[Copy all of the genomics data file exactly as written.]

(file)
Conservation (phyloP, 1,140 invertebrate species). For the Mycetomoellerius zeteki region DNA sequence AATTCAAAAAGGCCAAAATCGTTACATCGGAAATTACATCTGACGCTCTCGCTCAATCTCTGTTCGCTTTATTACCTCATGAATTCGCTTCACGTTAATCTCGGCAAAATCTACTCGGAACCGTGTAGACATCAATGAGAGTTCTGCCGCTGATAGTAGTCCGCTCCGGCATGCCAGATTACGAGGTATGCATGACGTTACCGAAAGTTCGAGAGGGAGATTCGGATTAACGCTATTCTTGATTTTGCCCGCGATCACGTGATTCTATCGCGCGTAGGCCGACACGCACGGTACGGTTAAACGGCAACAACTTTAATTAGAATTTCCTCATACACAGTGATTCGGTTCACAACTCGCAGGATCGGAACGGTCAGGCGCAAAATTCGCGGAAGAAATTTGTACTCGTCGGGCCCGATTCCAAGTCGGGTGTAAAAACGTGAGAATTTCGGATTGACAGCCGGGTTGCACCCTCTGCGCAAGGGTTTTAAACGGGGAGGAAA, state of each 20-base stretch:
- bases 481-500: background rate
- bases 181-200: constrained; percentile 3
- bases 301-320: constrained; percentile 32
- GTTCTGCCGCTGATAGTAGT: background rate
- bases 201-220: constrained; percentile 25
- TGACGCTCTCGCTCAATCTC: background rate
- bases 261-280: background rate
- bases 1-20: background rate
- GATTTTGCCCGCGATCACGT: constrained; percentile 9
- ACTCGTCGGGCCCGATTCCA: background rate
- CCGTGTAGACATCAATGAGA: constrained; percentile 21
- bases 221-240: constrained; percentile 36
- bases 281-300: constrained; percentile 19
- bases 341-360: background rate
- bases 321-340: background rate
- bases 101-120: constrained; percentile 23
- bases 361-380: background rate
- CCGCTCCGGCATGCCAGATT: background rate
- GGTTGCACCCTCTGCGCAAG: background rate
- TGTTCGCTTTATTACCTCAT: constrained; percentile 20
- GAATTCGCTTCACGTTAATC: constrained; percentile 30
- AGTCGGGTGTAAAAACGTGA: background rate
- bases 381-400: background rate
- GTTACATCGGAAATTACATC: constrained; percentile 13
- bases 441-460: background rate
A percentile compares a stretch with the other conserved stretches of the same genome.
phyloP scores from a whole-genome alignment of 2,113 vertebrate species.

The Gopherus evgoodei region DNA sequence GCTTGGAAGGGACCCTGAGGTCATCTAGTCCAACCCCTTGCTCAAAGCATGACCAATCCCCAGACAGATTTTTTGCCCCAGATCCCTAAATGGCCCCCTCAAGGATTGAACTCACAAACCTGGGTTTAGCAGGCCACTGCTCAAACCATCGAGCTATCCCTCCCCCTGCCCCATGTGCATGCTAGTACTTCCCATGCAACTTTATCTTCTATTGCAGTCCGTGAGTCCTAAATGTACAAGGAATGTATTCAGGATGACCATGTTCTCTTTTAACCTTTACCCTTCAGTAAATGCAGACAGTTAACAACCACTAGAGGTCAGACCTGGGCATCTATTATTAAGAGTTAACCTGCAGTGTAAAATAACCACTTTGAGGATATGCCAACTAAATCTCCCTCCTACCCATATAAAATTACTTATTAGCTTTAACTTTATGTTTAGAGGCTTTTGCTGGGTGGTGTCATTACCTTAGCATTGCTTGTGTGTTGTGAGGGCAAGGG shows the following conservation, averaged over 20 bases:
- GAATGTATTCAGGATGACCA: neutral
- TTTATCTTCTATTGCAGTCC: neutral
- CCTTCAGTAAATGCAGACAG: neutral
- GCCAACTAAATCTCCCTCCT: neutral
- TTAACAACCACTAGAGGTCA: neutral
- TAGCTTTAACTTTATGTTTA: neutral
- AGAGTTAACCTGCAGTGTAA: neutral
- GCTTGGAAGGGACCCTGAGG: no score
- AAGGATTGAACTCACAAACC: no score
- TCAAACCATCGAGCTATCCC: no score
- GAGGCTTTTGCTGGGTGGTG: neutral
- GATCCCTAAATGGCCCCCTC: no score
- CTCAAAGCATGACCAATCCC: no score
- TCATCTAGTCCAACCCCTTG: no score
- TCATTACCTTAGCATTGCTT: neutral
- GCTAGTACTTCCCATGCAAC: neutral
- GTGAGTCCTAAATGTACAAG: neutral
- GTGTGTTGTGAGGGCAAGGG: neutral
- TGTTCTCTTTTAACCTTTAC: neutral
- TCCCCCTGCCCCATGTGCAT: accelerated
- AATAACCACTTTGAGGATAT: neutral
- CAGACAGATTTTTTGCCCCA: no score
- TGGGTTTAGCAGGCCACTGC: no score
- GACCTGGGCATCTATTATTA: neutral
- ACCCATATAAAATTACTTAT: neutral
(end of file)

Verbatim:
Conservation (phyloP, 1,140 invertebrate species). For the Mycetomoellerius zeteki region DNA sequence AATTCAAAAAGGCCAAAATCGTTACATCGGAAATTACATCTGACGCTCTCGCTCAATCTCTGTTCGCTTTATTACCTCATGAATTCGCTTCACGTTAATCTCGGCAAAATCTACTCGGAACCGTGTAGACATCAATGAGAGTTCTGCCGCTGATAGTAGTCCGCTCCGGCATGCCAGATTACGAGGTATGCATGACGTTACCGAAAGTTCGAGAGGGAGATTCGGATTAACGCTATTCTTGATTTTGCCCGCGATCACGTGATTCTATCGCGCGTAGGCCGACACGCACGGTACGGTTAAACGGCAACAACTTTAATTAGAATTTCCTCATACACAGTGATTCGGTTCACAACTCGCAGGATCGGAACGGTCAGGCGCAAAATTCGCGGAAGAAATTTGTACTCGTCGGGCCCGATTCCAAGTCGGGTGTAAAAACGTGAGAATTTCGGATTGACAGCCGGGTTGCACCCTCTGCGCAAGGGTTTTAAACGGGGAGGAAA, state of each 20-base stretch:
- bases 481-500: background rate
- bases 181-200: constrained; percentile 3
- bases 301-320: constrained; percentile 32
- GTTCTGCCGCTGATAGTAGT: background rate
- bases 201-220: constrained; percentile 25
- TGACGCTCTCGCTCAATCTC: background rate
- bases 261-280: background rate
- bases 1-20: background rate
- GATTTTGCCCGCGATCACGT: constrained; percentile 9
- ACTCGTCGGGCCCGATTCCA: background rate
- CCGTGTAGACATCAATGAGA: constrained; percentile 21
- bases 221-240: constrained; percentile 36
- bases 281-300: constrained; percentile 19
- bases 341-360: background rate
- bases 321-340: background rate
- bases 101-120: constrained; percentile 23
- bases 361-380: background rate
- CCGCTCCGGCATGCCAGATT: background rate
- GGTTGCACCCTCTGCGCAAG: background rate
- TGTTCGCTTTATTACCTCAT: constrained; percentile 20
- GAATTCGCTTCACGTTAATC: constrained; percentile 30
- AGTCGGGTGTAAAAACGTGA: background rate
- bases 381-400: background rate
- GTTACATCGGAAATTACATC: constrained; percentile 13
- bases 441-460: background rate
A percentile compares a stretch with the other conserved stretches of the same genome.
phyloP scores from a whole-genome alignment of 2,113 vertebrate species.

The Gopherus evgoodei region DNA sequence GCTTGGAAGGGACCCTGAGGTCATCTAGTCCAACCCCTTGCTCAAAGCATGACCAATCCCCAGACAGATTTTTTGCCCCAGATCCCTAAATGGCCCCCTCAAGGATTGAACTCACAAACCTGGGTTTAGCAGGCCACTGCTCAAACCATCGAGCTATCCCTCCCCCTGCCCCATGTGCATGCTAGTACTTCCCATGCAACTTTATCTTCTATTGCAGTCCGTGAGTCCTAAATGTACAAGGAATGTATTCAGGATGACCATGTTCTCTTTTAACCTTTACCCTTCAGTAAATGCAGACAGTTAACAACCACTAGAGGTCAGACCTGGGCATCTATTATTAAGAGTTAACCTGCAGTGTAAAATAACCACTTTGAGGATATGCCAACTAAATCTCCCTCCTACCCATATAAAATTACTTATTAGCTTTAACTTTATGTTTAGAGGCTTTTGCTGGGTGGTGTCATTACCTTAGCATTGCTTGTGTGTTGTGAGGGCAAGGG shows the following conservation, averaged over 20 bases:
- GAATGTATTCAGGATGACCA: neutral
- TTTATCTTCTATTGCAGTCC: neutral
- CCTTCAGTAAATGCAGACAG: neutral
- GCCAACTAAATCTCCCTCCT: neutral
- TTAACAACCACTAGAGGTCA: neutral
- TAGCTTTAACTTTATGTTTA: neutral
- AGAGTTAACCTGCAGTGTAA: neutral
- GCTTGGAAGGGACCCTGAGG: no score
- AAGGATTGAACTCACAAACC: no score
- TCAAACCATCGAGCTATCCC: no score
- GAGGCTTTTGCTGGGTGGTG: neutral
- GATCCCTAAATGGCCCCCTC: no score
- CTCAAAGCATGACCAATCCC: no score
- TCATCTAGTCCAACCCCTTG: no score
- TCATTACCTTAGCATTGCTT: neutral
- GCTAGTACTTCCCATGCAAC: neutral
- GTGAGTCCTAAATGTACAAG: neutral
- GTGTGTTGTGAGGGCAAGGG: neutral
- TGTTCTCTTTTAACCTTTAC: neutral
- TCCCCCTGCCCCATGTGCAT: accelerated
- AATAACCACTTTGAGGATAT: neutral
- CAGACAGATTTTTTGCCCCA: no score
- TGGGTTTAGCAGGCCACTGC: no score
- GACCTGGGCATCTATTATTA: neutral
- ACCCATATAAAATTACTTAT: neutral